Opportunity Overcomes Poverty
What’s the answer to poverty? I believe it’s opportunity—and hope.
I grew up in South Houston, Texas, an urban area of Houston in the 1980s and ‘90s. I lived in a lower-income, single-mother, two-child household. My mostly absent father was on disability due to epilepsy.
I had opportunities to attend private school, public school, and finished K-12 in home school. But those years were tough—in a loving yet chaotic home shadowed by traumatic events, budget troubles, and stints of living at my grandparents’ house.
Much of poverty is dependent on family structure and location.
Kids living with a single mother are much more likely to live in poverty than with a father and mother. And this is associated with less upward income mobility and higher incarceration rates. But some overcome this path by taking available opportunities, whether divinely or otherwise directed.
For my part, I made bad decisions in my late teenage years that could have devastated my future in ways that so many others suffer.
I started on the right track by working at 16. But I started straying the next year when I began living the “rock star” life as the drummer for a hard rock band. Over the next few years, I found myself walking close to the edge of life and the law.
Fortunately, God’s grace—evidenced through a life-threatening car accident—changed this trajectory from poverty, jail, or death to meeting my calling of helping others. I went on to college, earning a doctorate in economics. Then I found a fulfilling career and built a loving family.
At every juncture, a combination of grace and opportunity (also, in my view, a manifestation of grace), opened new paths to me.
One such opportunity allowed me to earn my high school diploma. Others helped me to start a full-time job, and to get married before having kids. Unknown to me at the time, this is what’s called the success sequence—and it put me in a better position to achieve prosperity. And this success sequence is clearly correlated with less poverty and better family outcomes.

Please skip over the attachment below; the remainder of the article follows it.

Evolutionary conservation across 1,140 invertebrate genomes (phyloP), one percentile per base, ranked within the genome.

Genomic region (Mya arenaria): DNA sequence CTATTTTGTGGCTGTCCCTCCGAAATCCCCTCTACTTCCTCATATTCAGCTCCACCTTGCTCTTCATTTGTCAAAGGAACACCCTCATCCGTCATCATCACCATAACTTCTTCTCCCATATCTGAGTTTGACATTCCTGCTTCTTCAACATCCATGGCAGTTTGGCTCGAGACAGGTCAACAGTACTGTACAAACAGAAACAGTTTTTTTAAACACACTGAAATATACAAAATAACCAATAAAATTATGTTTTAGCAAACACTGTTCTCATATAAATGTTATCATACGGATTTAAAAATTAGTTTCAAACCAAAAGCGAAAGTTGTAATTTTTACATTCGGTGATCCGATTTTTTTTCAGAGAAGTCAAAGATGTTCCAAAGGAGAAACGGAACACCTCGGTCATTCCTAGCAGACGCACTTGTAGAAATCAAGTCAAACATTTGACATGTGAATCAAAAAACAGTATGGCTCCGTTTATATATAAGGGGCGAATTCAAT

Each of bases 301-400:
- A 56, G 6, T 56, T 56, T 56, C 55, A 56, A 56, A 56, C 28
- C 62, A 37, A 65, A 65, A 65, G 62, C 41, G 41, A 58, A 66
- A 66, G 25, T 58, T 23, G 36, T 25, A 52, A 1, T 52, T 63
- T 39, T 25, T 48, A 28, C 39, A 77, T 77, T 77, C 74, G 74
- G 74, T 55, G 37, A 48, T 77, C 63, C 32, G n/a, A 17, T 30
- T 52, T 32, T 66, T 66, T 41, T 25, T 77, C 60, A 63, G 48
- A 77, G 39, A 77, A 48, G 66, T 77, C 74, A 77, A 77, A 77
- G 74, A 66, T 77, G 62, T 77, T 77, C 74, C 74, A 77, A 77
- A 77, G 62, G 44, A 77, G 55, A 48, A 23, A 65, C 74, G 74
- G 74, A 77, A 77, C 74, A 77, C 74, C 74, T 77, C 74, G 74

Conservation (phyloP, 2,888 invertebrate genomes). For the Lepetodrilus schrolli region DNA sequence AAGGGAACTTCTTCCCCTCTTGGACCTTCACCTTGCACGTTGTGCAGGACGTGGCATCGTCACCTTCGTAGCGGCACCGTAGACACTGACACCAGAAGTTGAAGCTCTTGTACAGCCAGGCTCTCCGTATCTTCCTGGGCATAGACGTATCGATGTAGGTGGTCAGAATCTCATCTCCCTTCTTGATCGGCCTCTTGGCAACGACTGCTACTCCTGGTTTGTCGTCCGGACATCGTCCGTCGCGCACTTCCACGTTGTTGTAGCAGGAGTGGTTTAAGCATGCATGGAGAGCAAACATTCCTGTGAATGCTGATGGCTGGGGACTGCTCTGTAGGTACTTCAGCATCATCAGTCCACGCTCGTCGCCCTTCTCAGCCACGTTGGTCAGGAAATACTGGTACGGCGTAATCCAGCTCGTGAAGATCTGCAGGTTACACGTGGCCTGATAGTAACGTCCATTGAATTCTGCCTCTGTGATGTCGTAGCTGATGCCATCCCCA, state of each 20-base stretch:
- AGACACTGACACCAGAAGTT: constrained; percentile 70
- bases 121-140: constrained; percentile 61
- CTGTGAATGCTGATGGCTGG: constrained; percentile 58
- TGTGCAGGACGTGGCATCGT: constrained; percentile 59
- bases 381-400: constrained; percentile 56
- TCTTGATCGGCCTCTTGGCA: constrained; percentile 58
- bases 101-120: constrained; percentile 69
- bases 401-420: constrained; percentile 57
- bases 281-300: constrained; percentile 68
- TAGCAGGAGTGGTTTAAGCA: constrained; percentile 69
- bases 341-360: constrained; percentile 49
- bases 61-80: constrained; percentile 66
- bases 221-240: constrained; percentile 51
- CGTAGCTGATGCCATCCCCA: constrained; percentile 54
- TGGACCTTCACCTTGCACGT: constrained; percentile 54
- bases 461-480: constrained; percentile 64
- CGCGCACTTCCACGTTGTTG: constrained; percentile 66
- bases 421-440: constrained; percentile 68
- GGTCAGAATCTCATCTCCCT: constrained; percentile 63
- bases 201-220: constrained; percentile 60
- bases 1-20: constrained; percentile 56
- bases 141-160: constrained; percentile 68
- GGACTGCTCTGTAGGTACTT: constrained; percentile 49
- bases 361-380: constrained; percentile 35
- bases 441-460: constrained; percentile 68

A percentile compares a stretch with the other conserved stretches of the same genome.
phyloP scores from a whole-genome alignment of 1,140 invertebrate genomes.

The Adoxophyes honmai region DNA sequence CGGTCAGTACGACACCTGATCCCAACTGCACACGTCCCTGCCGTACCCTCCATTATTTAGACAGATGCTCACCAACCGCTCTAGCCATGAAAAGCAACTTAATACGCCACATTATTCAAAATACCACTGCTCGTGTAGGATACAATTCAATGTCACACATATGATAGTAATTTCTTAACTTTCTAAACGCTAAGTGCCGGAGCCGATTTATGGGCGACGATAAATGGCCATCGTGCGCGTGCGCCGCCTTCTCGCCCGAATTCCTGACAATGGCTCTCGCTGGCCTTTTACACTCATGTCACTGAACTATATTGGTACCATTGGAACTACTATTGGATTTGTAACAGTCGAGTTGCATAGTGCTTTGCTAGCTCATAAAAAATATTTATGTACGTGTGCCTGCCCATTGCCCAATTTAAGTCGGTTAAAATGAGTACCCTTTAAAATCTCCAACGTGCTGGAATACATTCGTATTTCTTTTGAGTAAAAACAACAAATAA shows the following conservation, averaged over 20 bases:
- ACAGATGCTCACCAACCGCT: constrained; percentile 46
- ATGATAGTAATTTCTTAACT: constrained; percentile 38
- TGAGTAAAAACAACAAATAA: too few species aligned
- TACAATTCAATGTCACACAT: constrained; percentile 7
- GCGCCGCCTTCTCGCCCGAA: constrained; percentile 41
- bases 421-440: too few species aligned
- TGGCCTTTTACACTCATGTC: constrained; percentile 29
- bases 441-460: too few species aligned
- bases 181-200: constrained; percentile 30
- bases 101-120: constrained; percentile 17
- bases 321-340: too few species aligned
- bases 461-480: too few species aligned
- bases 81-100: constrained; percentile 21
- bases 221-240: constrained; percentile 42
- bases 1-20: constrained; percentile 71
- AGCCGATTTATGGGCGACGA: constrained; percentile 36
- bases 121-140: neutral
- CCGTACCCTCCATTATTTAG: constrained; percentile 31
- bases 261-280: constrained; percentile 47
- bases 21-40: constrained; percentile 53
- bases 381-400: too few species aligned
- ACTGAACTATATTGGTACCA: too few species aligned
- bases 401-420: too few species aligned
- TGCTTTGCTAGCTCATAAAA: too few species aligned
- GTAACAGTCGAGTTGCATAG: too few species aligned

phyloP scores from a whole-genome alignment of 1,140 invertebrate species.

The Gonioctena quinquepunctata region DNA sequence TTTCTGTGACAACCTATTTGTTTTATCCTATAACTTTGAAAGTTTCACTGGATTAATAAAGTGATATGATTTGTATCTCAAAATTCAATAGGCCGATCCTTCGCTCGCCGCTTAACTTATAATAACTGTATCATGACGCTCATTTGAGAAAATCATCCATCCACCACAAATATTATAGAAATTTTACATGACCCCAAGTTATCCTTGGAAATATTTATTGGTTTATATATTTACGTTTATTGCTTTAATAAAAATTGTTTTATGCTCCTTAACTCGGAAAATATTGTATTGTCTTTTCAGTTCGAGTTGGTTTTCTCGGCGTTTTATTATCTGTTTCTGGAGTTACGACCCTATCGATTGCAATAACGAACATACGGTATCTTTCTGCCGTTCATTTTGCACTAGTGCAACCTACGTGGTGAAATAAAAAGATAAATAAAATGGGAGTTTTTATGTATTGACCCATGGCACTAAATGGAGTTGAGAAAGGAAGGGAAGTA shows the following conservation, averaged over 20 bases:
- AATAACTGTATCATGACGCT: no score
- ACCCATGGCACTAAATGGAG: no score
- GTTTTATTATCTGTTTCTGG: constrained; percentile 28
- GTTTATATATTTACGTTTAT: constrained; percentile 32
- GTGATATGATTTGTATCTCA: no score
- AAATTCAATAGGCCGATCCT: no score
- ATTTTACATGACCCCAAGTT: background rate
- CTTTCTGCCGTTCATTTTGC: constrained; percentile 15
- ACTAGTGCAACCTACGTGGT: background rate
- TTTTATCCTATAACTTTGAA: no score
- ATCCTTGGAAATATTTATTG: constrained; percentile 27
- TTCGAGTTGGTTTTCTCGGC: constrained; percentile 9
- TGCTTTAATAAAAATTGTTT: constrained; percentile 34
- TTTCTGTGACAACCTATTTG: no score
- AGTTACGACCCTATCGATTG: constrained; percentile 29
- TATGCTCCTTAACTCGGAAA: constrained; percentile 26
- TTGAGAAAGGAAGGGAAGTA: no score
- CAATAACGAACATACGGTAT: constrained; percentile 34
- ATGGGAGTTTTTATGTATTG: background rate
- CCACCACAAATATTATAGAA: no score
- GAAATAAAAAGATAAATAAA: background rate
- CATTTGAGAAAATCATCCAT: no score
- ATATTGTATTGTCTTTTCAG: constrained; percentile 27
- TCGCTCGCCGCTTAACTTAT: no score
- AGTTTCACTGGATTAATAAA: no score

But not everyone has the same opportunities I had—most often, because government gets in the way.
And that’s precisely why the Texas Public Policy Foundation is releasing its Alliance for Opportunity campaign. This campaign will work closely with similar efforts by the Georgia Center for Opportunity and Pelican Institute in Louisiana in releasing an online roadmap with practical ways to provide poverty relief.
The Alliance is working to move people off government dependency onto a path toward self-sufficiency, hope, community, and restorative justice.
Ronald Reagan was right when he said, “I believe the best social program is a job.” We need more opportunities for people to receive an education, training, and a job. That’s done by removing obstacles, mostly from government.
The need is clear. Nearly 42 million Americans were on food stamps in 2021, up 5.3% from the prior year, showing more people in poverty. Of course, rapid inflation from bad policies out of Washington has made matters worse. Fewer are working; the key labor market measure of the prime-age (25 to 54 years old) employment-population ratio remains depressed. And the misery index remains historically high even during the recovery. These troubling signs for Americans reject the White House’s claim of a robust economy.
Dependency and lack of community—of the institutions that give our lives meaning—have led to a rapid rise in deaths of despair. While many of these deaths may have been avoided without the mistaken shutdowns, the key to overcoming poverty’s lethal toll is more opportunities to flourish. Oftentimes government supports abundant opportunities while inhibiting others.
But there’s hope. Lives can be saved and improved with strong families, robust civil society, limited government, and free enterprise. Those are the things that make success stories like mine possible.
We have our work cut out for us. But I’m ready to go to work to help make the Alliance’s efforts to improve people’s lives more purposeful and prosperous. Join me.
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Vance Ginn, Ph.D.